It’s all change at Burberry’s London headquarters in Horseferry Road this fall. The other week, Christopher Bailey made his first appearance in front of the new audience he’s set to impress next year: the investors (London’s equivalent of Wall Street) who will want to know how a 42-year-old designer will handle the company’s financials when he takes over as CEO next year, succeeding Angela Ahrendts, who is departing to join Apple.
Well, anyone familiar with Bailey’s profile as Britain’s most business-driven fashion brain will have no qualms about that. It was he, after all, who persuaded Ahrendts, a former colleague from their times together at Donna Karan, to join Burberry in 2006: as sure-handed a piece of “casting” as his early discovery of Cara Delevingne and a measure of the competence of his overarching influence within the FTSE 100 company. Even as far back as 2001, when the then-CEO Rose Marie Bravo hired Bailey, she always said that it was his exceptional commercial focus that landed him the job. In his interview, the first thing Bailey talked about was connecting with customers, a vision which came to fruition when he seized on the opportunities of the digital age and turned Burberry into the all-communicating global juggernaut it is today.
The news from Bailey’s debut in front of the financial community is that a new designer is stepping up to assist him well, in a manner of speaking. Luc Goidadin, a fellow alum of the Royal College of Art, who has been working with Bailey for twelve years, has been appointed to the new role of Chief Design Officer. Seamless continuity on the design front is the word, leaving Bailey to settle into Ahrendts’s role one which he doubtless knows inside out, since they’ve been thick as thieves for years by mid 2014.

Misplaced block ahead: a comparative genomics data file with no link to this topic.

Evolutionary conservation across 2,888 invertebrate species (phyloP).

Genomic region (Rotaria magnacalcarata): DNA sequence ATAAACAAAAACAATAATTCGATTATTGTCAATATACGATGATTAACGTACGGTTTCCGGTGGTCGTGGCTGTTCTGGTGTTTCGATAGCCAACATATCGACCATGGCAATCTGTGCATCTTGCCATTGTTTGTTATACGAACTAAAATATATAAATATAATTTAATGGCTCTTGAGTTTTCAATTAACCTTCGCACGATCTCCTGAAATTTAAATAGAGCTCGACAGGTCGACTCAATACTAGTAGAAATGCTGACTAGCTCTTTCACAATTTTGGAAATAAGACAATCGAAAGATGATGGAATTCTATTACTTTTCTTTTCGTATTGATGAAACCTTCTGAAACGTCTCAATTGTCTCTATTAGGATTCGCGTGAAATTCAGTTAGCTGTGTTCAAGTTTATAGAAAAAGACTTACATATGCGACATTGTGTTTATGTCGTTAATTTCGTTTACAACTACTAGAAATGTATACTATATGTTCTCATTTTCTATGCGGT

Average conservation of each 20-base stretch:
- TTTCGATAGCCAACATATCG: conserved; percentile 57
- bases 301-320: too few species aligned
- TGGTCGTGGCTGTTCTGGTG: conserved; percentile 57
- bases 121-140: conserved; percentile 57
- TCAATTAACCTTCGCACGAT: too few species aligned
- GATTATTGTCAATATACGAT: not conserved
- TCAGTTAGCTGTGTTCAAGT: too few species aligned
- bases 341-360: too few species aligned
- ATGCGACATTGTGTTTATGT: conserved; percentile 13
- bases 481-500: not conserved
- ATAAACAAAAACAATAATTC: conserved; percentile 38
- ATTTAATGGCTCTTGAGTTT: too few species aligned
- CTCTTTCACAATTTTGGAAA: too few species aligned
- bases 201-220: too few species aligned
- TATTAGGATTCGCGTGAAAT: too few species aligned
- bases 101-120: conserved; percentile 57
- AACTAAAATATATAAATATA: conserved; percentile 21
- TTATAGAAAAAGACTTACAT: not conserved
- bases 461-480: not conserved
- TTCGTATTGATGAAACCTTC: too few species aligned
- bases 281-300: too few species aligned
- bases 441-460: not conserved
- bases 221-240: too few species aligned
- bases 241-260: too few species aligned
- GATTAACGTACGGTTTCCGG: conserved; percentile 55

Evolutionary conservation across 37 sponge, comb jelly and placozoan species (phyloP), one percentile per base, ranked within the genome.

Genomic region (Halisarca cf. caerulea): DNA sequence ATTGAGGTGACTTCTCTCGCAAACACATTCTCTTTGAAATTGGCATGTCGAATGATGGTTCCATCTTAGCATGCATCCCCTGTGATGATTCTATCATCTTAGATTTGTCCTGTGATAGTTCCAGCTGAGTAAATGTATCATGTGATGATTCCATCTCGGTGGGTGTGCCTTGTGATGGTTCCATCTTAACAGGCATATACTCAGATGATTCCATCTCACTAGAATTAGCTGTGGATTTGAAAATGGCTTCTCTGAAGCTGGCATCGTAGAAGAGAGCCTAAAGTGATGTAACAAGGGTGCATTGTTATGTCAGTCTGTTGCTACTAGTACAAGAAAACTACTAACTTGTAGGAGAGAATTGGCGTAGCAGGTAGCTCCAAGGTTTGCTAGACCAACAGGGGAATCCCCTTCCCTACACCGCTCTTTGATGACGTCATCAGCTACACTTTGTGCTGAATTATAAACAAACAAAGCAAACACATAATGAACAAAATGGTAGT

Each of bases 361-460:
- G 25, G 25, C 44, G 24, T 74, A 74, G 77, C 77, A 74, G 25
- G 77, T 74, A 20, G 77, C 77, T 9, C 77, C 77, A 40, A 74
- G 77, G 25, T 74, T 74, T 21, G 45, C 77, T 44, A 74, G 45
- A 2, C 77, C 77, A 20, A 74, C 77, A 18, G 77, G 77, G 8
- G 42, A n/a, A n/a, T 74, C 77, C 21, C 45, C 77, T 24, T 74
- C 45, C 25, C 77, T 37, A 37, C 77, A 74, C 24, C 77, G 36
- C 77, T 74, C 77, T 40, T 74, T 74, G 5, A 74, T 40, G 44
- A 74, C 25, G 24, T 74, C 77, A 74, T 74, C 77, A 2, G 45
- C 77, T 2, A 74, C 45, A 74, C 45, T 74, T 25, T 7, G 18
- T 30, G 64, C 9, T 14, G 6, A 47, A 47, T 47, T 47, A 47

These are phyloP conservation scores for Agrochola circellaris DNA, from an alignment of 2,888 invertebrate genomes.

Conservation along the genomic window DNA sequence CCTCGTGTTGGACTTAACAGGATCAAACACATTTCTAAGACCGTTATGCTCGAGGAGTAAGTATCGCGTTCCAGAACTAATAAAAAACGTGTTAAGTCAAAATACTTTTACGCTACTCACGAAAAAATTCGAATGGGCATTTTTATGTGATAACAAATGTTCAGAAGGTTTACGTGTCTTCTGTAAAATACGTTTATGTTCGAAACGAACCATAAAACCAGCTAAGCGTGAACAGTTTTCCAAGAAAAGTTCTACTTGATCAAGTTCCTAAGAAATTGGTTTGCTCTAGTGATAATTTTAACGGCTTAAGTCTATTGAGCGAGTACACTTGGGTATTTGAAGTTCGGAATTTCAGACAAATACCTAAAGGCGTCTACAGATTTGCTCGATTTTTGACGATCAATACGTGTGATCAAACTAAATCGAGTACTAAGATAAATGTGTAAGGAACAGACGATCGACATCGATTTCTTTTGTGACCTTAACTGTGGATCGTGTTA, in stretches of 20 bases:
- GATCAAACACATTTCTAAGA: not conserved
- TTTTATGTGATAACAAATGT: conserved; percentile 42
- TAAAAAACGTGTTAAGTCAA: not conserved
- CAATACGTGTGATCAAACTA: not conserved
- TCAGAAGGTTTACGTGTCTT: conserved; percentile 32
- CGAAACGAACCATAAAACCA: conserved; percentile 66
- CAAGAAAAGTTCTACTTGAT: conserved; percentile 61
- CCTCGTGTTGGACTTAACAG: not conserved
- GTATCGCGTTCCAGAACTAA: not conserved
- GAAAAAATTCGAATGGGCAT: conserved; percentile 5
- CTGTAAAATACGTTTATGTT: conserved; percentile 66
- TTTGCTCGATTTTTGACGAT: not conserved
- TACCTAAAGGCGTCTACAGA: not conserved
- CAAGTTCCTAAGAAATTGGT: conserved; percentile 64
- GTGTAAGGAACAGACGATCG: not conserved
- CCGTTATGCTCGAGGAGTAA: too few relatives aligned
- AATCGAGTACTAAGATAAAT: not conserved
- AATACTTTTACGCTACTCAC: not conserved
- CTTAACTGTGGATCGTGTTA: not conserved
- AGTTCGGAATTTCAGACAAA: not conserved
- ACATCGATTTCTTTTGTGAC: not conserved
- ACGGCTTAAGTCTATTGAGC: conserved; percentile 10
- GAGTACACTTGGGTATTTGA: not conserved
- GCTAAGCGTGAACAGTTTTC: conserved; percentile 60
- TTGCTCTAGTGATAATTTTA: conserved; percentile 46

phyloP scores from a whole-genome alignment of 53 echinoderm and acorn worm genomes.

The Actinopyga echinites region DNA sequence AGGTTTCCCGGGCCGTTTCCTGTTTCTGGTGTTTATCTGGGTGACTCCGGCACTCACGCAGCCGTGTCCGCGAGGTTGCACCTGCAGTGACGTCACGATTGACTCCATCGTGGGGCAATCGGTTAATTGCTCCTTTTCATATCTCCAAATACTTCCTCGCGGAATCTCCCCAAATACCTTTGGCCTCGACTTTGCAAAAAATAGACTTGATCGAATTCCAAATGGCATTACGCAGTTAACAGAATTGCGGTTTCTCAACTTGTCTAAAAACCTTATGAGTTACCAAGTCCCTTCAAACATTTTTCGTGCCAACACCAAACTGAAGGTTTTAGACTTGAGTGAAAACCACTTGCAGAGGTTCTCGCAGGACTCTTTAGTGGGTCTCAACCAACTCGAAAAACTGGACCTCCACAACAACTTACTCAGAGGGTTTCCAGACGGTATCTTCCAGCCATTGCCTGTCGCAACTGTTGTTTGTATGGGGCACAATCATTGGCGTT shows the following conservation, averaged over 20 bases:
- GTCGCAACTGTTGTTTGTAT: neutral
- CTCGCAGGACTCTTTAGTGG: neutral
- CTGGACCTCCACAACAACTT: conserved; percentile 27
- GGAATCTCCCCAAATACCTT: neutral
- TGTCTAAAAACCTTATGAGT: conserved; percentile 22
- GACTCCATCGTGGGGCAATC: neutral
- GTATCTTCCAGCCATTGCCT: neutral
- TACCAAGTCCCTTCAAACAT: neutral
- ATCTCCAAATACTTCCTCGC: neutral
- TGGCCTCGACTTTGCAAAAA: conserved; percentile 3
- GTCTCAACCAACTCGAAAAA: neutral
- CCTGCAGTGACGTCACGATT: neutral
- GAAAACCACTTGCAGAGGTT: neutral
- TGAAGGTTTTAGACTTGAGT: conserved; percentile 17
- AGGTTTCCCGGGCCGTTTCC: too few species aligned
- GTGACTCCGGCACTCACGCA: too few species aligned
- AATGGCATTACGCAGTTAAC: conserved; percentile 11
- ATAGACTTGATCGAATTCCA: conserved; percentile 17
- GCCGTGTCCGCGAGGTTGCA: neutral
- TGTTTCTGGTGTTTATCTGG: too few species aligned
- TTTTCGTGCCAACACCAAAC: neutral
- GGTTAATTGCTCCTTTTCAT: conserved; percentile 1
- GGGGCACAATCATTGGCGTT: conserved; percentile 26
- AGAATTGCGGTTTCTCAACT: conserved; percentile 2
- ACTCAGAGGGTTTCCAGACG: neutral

Which brings us to pre-fall. Absolutely no signs of upheaval here. If anything, the collection reflects a gentler return to eclectic British style with a younger, more casual edge and a welcome dash of fun. Using made-in-Britain arts and crafts–inspired materials, there are lace skirts and romantically droopy dresses, rich lozenge-patterned jacquards and chunkily luxurious jackets patchworked in shearling and fur. In a witty nod to the local-global reach of the Burberry, there’s also a souvenir collectible for everyone: T-shirts printed with black-and-white line drawings of St. Paul’s Cathedral in London, the Chrysler building in New York, the Forbidden City in Beijing, and so on. If there’s a message, it’s this: Let’s all relax. For a transitional season, at a transitional time, this is a nice way to go.
Selections by ANDREA JANKE Finest Accessories
Photos: Courtesy of Burberry Prorsum
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'Specimen A is a long sleeveless dress with a full skirt in a jacquard of pink roses vibrating slightly oddly against a deep burgundy background, and a very good illustration of why its designer walked off with that title at the British Fashion Awards.'